Now imagine trying to do that with swelling waves and high winds.

Images courtesy of BP

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  1. 1. professor plum 11:14 pm 06/1/2010

    "… and even bring in a rig platform that could be used to refine the oil collected."

    im not an expert on this stuff, but doesn’t it seem like that’s kind of a stupid thing to waste resources on when hurricane season is potentially going to limit boat access to the site and the well has been leaking for weeks?

    like i said i really don’t know if there may be a good reason for it, but if anyone is trying to make money when the oil is still out of control i think i am going to puke.

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  2. 2. mikecimerian 11:39 pm 06/1/2010

    I think BP has enough on it’s hands with the well containment.

    It is easy to understand why people are angry but more difficult to understand why deciders do not seem to get it.

    As long as there will not be a complete organization chart with tasks, deadlines, progress and responsability, with hour by hour reports, people will get more angry.

    Anyone may readily recognize he/she doesn’t have the expertise to manage such a crisis, most people however, have good notions about how such a task should be structured.

    No one likes to be taken for a fool.

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  3. 3. mikecimerian 11:53 pm 06/1/2010

    There is probably some "multitasking" going on.
    No word was said the field itself.

    Is the site close to a distribution node and is there some fancy plumbing going on down there. Their loss reached two billions today.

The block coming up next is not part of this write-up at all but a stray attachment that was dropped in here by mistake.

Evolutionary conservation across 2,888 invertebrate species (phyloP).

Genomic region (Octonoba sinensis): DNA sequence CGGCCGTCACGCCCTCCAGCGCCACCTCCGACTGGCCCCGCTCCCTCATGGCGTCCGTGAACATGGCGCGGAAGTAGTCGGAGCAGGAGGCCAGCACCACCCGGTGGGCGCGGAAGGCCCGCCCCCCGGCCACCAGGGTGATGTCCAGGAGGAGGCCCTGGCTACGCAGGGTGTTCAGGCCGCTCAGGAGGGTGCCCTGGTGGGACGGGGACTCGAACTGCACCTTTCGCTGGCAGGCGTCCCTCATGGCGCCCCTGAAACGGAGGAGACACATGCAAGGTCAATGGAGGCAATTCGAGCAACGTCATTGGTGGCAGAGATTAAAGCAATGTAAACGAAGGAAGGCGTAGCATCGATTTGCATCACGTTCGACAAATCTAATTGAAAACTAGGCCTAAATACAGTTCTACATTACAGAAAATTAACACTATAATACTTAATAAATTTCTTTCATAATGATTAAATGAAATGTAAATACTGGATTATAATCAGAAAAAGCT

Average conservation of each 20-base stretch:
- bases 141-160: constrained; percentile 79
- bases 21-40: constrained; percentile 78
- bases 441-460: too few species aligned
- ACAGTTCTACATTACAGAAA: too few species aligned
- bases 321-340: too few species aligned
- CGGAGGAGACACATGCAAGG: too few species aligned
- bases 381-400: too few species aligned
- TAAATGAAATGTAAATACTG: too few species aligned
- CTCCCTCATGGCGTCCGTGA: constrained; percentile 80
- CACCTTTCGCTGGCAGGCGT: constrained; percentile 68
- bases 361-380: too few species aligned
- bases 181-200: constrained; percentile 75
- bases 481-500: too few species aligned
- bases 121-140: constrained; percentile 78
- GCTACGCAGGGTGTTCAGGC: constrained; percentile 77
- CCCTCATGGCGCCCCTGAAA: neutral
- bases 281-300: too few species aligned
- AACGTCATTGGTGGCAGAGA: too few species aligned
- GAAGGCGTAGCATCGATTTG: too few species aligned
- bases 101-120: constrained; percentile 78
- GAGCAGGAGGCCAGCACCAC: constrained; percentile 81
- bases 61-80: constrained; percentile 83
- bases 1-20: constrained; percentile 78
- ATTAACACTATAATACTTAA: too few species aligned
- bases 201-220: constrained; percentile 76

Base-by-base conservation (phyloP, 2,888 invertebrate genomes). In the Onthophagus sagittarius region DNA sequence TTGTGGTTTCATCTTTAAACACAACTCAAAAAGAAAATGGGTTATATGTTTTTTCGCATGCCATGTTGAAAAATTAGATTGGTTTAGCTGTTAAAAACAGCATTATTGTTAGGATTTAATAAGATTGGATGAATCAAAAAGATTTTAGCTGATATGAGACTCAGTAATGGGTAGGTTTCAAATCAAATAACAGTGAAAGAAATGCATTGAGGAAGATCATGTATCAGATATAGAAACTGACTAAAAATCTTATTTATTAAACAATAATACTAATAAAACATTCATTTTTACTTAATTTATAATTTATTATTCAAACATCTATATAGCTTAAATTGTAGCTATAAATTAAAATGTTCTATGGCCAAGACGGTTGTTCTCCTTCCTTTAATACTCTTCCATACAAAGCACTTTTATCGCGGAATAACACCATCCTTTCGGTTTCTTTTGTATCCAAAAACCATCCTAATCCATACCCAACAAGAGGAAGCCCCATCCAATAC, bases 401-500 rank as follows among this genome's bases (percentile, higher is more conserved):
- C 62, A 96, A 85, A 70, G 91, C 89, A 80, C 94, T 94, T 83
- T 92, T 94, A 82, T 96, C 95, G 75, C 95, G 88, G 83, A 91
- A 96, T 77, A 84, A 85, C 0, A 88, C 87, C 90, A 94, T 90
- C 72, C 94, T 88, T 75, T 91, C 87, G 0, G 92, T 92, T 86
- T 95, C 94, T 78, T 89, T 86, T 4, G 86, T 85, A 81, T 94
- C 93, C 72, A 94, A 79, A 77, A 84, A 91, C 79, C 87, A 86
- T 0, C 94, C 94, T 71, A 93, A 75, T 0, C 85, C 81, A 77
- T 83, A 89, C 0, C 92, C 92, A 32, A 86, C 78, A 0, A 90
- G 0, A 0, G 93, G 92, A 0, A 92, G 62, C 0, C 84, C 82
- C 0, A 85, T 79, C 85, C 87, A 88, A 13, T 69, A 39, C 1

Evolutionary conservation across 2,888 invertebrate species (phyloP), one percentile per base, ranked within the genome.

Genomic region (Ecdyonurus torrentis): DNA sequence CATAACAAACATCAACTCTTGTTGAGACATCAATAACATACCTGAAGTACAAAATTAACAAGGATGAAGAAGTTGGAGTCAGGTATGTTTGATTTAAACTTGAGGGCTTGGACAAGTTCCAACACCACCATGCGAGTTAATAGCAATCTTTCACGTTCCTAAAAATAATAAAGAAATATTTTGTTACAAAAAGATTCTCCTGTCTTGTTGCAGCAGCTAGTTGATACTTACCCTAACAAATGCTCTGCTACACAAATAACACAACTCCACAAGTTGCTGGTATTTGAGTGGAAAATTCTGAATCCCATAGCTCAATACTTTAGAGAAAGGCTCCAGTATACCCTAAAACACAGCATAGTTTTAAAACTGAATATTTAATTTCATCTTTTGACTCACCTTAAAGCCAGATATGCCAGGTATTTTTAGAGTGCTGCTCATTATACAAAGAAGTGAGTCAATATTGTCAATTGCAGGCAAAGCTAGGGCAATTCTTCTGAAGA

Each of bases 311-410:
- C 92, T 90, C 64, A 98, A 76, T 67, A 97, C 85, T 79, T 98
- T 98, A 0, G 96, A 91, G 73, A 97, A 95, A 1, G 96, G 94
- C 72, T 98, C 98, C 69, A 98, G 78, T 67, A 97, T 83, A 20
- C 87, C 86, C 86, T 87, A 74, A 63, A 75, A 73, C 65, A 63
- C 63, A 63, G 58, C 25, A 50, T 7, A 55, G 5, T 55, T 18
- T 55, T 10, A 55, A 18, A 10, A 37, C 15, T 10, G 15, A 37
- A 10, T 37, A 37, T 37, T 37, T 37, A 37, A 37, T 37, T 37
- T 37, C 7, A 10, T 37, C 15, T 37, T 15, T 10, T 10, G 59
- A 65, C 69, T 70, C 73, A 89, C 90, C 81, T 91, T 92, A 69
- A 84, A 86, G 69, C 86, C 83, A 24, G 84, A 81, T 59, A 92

Plug the hole and loose a field? Plug the hole of course but there has to be further agenda.

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  4. 4. jtdwyer 12:37 am 06/2/2010

    mikecimerian – But the question is not plug the hole and lose the well (not an entire field, by the way). The question has been stop the leak now, or fumble around trying to save the well.

    Sorry, I can’t be more concerned about BP’s financial losses as the environmental devastation rages on. Just stop the leak now!

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  5. 5. eddiequest 1:12 am 06/2/2010

    "Swelling waves and high winds" would be no problem if they did the work ‘down there’. Sure a surface ship is cheaper. But don’t they have submarines that could do that job without worrying about the wind and waves?

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  6. 6. pablo163 3:40 am 06/2/2010

    I specifically propose inject mercury into the pipe, the downward force of gravity on the droplets will be stronger than upward drag forces due to the speed of oil (it is a liquid that has a specific gravity of 13.6), the droplets will fall to the bottom of the pipe, the idea is to form a column of mercury of 500-1000 m in height whitin the pipe that balances the reservoir pressure and prevent the loss.
    Pablo Schickendantz, EME, UBA, Argentina
    2004 Technology Trophy Award SUEZ Environnment
    More details: Tel +54 9 11 5896 5944 (spanish)

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  7. 7. namikozcan 2:13 pm 06/2/2010

    I will propose a temporary solution till we find a better way. First of all we should prevent oil spreading to sea freely. We can use a method as we would use for dust control systems. We can build a big compartment open at the bottom. Compartment could be 10*10*10 m. There should be a pipe connected to the top of compartment reaching till to the top sea level where it should be coupled to big capacity pump. There should be also a window on the side wall of the compartment to suck ocean water into the compartment. If we can provide an inward face velocity of 2 m/sec at the window we can be be sure that oily water will not go outside from this window. The pump capacity at the top should be oil discharge rate plus volume enough to provide 2 m/sec face velocity at the compartment wall window. 10*10*10 m. compartment volume will serve the oil pressure to drop to 150 bar water pressure at this depth.